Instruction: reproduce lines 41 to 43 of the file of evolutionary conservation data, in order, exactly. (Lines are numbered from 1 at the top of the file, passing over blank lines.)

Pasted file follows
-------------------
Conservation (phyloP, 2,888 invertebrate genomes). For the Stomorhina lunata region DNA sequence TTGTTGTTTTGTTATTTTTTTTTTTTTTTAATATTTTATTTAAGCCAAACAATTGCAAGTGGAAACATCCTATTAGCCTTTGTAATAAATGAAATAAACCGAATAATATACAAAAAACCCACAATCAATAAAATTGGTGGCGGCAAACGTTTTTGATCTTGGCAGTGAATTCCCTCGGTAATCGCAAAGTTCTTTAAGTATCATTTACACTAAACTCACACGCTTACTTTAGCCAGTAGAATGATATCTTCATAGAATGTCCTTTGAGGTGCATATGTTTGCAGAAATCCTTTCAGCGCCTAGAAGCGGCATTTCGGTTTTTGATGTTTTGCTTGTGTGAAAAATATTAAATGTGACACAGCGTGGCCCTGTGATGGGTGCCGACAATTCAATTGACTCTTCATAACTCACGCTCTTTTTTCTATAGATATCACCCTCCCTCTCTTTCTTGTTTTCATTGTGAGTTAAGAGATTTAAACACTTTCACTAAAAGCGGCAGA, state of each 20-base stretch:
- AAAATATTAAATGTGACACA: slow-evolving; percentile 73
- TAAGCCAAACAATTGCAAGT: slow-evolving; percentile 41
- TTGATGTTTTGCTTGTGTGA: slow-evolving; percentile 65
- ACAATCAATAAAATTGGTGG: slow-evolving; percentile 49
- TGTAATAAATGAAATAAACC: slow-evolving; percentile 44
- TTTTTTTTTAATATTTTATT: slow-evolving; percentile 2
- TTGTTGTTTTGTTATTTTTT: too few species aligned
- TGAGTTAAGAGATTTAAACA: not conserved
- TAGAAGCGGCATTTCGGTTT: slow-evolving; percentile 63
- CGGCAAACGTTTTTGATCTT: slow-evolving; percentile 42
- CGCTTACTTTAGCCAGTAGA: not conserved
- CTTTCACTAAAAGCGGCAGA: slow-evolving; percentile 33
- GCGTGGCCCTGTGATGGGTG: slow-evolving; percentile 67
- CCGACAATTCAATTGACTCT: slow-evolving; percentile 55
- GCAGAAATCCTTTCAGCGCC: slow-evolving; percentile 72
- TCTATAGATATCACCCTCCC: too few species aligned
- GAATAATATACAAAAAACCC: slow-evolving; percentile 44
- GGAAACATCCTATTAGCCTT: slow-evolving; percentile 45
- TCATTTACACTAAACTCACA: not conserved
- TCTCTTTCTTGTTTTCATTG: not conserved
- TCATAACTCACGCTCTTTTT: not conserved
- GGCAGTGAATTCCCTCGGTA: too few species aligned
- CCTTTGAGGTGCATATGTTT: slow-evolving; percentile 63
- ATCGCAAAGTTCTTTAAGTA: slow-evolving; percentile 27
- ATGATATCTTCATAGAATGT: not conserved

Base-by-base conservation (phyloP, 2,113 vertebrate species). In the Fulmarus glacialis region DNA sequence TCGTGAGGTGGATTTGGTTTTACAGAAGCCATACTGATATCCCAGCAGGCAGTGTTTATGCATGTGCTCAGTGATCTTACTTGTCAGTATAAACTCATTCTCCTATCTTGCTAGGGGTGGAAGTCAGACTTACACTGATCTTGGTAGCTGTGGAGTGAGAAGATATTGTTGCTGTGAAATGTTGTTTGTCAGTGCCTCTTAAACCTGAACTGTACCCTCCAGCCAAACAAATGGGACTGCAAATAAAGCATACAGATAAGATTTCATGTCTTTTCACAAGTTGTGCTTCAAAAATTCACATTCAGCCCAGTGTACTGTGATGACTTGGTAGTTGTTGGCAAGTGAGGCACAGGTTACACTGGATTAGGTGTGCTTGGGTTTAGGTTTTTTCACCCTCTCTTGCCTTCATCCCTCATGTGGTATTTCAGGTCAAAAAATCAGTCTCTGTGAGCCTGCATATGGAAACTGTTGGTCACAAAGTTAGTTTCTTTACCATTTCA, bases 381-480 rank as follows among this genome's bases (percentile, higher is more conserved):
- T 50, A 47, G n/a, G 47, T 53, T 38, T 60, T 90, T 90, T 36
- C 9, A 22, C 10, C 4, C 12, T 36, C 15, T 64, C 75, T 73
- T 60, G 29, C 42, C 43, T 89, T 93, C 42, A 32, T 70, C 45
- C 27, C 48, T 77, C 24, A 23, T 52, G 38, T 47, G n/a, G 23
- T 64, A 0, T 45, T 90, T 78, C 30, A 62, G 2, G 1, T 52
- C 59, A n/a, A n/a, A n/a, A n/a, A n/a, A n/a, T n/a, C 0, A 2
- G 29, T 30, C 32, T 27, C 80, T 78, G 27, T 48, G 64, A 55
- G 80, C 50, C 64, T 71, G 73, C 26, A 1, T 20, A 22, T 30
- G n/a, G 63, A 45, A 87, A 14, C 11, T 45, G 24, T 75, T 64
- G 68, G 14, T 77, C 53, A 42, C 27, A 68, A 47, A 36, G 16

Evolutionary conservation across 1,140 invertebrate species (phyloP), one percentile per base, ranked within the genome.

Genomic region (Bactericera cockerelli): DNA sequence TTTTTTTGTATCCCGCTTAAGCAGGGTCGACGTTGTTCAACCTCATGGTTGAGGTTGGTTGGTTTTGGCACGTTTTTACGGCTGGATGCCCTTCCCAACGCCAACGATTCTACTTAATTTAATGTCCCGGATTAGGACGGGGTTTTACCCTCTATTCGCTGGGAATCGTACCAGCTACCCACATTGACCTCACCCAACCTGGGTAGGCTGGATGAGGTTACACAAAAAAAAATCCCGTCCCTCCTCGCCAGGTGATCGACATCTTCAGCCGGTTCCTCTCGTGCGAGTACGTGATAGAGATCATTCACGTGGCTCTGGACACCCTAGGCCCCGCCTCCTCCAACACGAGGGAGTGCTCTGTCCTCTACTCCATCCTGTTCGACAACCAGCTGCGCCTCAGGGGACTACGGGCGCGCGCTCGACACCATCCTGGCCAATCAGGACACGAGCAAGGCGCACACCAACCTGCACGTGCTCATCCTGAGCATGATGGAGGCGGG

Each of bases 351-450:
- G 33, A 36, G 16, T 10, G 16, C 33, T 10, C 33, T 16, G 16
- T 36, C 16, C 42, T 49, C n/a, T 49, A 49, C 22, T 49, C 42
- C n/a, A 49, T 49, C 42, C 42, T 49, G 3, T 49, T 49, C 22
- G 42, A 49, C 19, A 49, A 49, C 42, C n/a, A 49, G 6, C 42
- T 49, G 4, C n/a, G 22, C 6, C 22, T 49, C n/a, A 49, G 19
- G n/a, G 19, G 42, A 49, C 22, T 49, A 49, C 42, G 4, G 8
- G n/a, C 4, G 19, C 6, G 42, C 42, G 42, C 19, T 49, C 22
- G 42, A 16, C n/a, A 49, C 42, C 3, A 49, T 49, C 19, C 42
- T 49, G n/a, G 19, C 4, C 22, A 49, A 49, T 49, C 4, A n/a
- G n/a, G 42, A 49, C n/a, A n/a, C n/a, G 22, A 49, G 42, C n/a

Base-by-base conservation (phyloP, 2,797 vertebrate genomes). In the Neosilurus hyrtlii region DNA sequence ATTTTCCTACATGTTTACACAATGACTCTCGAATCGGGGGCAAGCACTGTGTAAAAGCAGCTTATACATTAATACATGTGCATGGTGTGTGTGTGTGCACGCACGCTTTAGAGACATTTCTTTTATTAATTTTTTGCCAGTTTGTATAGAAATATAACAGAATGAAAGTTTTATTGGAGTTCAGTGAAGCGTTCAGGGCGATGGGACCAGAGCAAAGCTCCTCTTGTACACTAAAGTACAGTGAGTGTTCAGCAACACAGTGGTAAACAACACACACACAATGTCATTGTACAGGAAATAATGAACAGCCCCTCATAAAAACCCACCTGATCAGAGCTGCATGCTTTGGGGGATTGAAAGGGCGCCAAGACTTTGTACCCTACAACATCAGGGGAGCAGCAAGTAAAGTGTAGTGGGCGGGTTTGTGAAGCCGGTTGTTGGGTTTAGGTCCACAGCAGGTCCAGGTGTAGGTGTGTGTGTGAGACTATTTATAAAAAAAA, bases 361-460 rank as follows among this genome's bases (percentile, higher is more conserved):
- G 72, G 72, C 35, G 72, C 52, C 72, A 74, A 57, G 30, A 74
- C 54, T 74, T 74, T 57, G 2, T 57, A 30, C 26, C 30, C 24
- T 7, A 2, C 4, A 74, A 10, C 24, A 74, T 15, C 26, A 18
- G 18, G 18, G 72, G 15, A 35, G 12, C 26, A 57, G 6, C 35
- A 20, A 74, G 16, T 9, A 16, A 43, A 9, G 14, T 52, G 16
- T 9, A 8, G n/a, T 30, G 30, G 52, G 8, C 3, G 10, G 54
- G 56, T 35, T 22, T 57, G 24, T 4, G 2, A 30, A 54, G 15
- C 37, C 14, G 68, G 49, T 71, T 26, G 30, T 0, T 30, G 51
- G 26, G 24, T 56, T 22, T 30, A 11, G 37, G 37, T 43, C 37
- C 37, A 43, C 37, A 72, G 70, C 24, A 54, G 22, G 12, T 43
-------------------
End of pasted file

- G 33, A 36, G 16, T 10, G 16, C 33, T 10, C 33, T 16, G 16
- T 36, C 16, C 42, T 49, C n/a, T 49, A 49, C 22, T 49, C 42
- C n/a, A 49, T 49, C 42, C 42, T 49, G 3, T 49, T 49, C 22